Solutions: You can find the file with solutions for all questions here.

## Recursion

### Question 1: Reduce

Write the recursive version of the function `reduce` which takes

• reducer - a two-argument function that reduces elements to a single value
• s - a sequence of values
• base - the starting value in the reduction. This is usually the identity of the reducer

If you're feeling stuck, think about the parameters of `reduce`.

``````from operator import add, mul

def reduce(reducer, seq, base):
"""Reduce a sequence under a two-argument function starting from a base value.

...     return x + y
>>> def mul(x, y):
...     return x*y
10
>>> reduce(mul, [1,2,3,4], 0)
0
>>> reduce(mul, [1,2,3,4], 1)
24
"""
if seq == []:
return base
next_base = reducer(base, seq)
return reduce(reducer, seq[1:], next_base)``````

Use OK to test your code:

``python3 ok -q reduce``

### Question 2: Remove Last from Sequence

Complete the recursive function `remove_last` which creates a new list identical to the input list `s` but with the last element in the sequence that is equal to `x` removed.

``````def remove_last(x, s):
"""Create a new list that is identical to s but with the last
element from the list that is equal to x removed.

>>> remove_last(1,[])
[]
>>> remove_last(1,)
[]
>>> remove_last(1,[1,1])

>>> remove_last(1,[2,1])

>>> remove_last(1,[3,1,2])
[3, 2]
>>> remove_last(1,[3,1,2,1])
[3, 1, 2]
>>> remove_last(5, [3, 5, 2, 5, 11])
[3, 5, 2, 11]
"""
if not s:
return []
elif s[-1] == x:
return s[0:-1]
else:
return remove_last(x, s[0:-1]) + [s[-1]]``````

Illustrated here is a more complete doctest that shows good testing methodology. It is a little cumbersome as documentation, but you'll want to think about it for your projects. Test every condition that might come up. Then you won't be surprised when it does.

Use OK to test your code:

``python3 ok -q remove_last``

### Question 3: Binary

A decimal, or base 10, number is a number expressed in the everyday format that we are all used to. We can also express numbers with the binary system, which expresses numbers in powers of 2.

For example, 8 (base 10 number) translates to ‘1000’ (binary number).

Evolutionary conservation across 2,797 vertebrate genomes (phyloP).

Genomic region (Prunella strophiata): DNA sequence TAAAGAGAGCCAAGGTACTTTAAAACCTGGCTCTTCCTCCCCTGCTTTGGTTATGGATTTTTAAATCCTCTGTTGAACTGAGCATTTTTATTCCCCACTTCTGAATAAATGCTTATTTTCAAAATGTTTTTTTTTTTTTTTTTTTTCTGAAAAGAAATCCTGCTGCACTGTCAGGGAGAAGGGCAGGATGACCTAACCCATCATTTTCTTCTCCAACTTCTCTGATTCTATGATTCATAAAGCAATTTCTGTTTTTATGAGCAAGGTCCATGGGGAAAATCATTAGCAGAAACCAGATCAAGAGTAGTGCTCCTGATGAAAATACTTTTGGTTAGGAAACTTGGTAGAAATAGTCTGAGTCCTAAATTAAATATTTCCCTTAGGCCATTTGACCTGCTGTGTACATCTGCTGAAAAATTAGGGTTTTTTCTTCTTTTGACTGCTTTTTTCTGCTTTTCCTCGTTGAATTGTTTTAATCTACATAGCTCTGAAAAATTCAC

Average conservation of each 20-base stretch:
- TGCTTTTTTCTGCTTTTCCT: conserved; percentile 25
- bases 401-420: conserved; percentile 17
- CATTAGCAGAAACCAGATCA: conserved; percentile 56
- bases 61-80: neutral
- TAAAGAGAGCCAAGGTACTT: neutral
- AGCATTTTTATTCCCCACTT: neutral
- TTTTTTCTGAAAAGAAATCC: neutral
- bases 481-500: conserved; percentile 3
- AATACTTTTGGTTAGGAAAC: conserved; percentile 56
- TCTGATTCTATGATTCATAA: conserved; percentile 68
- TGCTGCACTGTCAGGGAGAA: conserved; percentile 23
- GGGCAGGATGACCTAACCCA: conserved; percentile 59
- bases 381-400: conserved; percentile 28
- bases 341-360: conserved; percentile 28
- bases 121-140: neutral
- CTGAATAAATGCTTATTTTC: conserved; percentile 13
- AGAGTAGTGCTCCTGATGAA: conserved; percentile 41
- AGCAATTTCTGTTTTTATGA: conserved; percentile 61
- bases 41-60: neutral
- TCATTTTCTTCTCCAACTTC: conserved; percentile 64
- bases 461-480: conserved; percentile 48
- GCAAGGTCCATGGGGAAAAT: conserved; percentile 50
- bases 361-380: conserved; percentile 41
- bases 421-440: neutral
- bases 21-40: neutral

1 0 0 0 23 22 21 20

‘1’ or ‘0’ indicates whether the value that it represents is included in the base 10 value. 8 can just be represented with 23, so we represent this with a ‘1’ in that corresponding placement and ‘0’ for other powers of 2.

As another example, 5 would translate to ‘101’.

 1 0 1 22 21 20

For numbers that are not powers of 2, like 5, we represent them with several powers of 2. We use 22 and 20 for 5.

Notice that we always start with the power of 0 at the right.

Now that you know how to read binary numbers, let’s try to implement `binary`. Write the recursive function `binary` which takes in `n`, a base 10 number, and returns a list representing the representation of the number in base 2.

You may find the following article helpful in understanding how to convert a number from decimal to binary.

``````def binary(n):
"""Return a list representing the representation of a number in base 2.

>>> binary(55055)
[1, 1, 0, 1, 0, 1, 1, 1, 0, 0, 0, 0, 1, 1, 1, 1]
>>> binary(-136)
['-', 1, 0, 0, 0, 1, 0, 0, 0]
"""
if n < 0:
return ['-'] + binary(-1 * n)
elif n < 2:
return [n % 2]
else:
return binary(n // 2) + [n % 2]``````

Use OK to test your code:

``python3 ok -q binary``

### Question 4: Hailstone

For the `hailstone` function from previously, you pick a positive integer `n` as the start. If `n` is even, divide it by 2. If `n` is odd, multiply it by 3 and add 1. Repeat this process until `n` is 1. Write a recursive version of hailstone that prints out the values of the sequence and returns the number of steps.

``````def hailstone_iterative(n):
"""Print out the hailstone sequence starting at n, and return the
number of elements in the sequence.

>>> a = hailstone_iterative(10)
10
5
16
8
4
2
1
>>> a
7
"""
print(n)
if n == 1:
return 1
elif n % 2 == 0:
return 1 + hailstone_iterative(n // 2)
else:
return 1 + hailstone_iterative(3 * n + 1)

def hailstone_recursive(n):
"""Print out the hailstone sequence starting at n, and return the
number of elements in the sequence.

>>> a = hailstone_recursive(10)
10
5
16
8
4
2
1
>>> a
7
"""
print(n)
if n == 1:
return 1
elif n % 2 == 0:
return 1 + hailstone_recursive(n // 2)
else:
return 1 + hailstone_recursive(3 * n + 1)``````

Use OK to test your code:

``````python3 ok -q hailstone_iterative
python3 ok -q hailstone_recursive``````

## Tree Recursion

### Question 5: Count Change

A set of coins makes change for `n` if the sum of the values of the coins is `n`. For example, if you have 1-cent, 2-cent and 4-cent coins, the following sets make change for `7`:

• 7 1-cent coins
• 5 1-cent, 1 2-cent coins
• 3 1-cent, 2 2-cent coins
• 3 1-cent, 1 4-cent coins
• 1 1-cent, 3 2-cent coins
• 1 1-cent, 1 2-cent, 1 4-cent coins

Thus, there are 6 ways to make change for `7`. Write a function `count_change` that takes a positive integer `n` and a list of the coin denominations and returns the number of ways to make change for `n` using these coins (Hint: You will need to use tree recursion):

``````def count_change(amount, denominations):
"""Returns the number of ways to make change for amount.

>>> denominations = [50, 25, 10, 5, 1]
>>> count_change(7, denominations)
2
>>> count_change(100, denominations)
292
>>> denominations = [16, 8, 4, 2, 1]
>>> count_change(7, denominations)
6
>>> count_change(10, denominations)
14
>>> count_change(20, denominations)
60
"""
if amount < 0 or denominations == []:
return 0
elif amount == 0:
return 1
using_coin = count_change(amount - denominations, denominations)
not_using_coin = count_change(amount, denominations[1:])
return using_coin + not_using_coin``````

Use OK to test your code:

``python3 ok -q count_change``

## Submit

Make sure to submit this assignment by running:

``python3 ok --submit``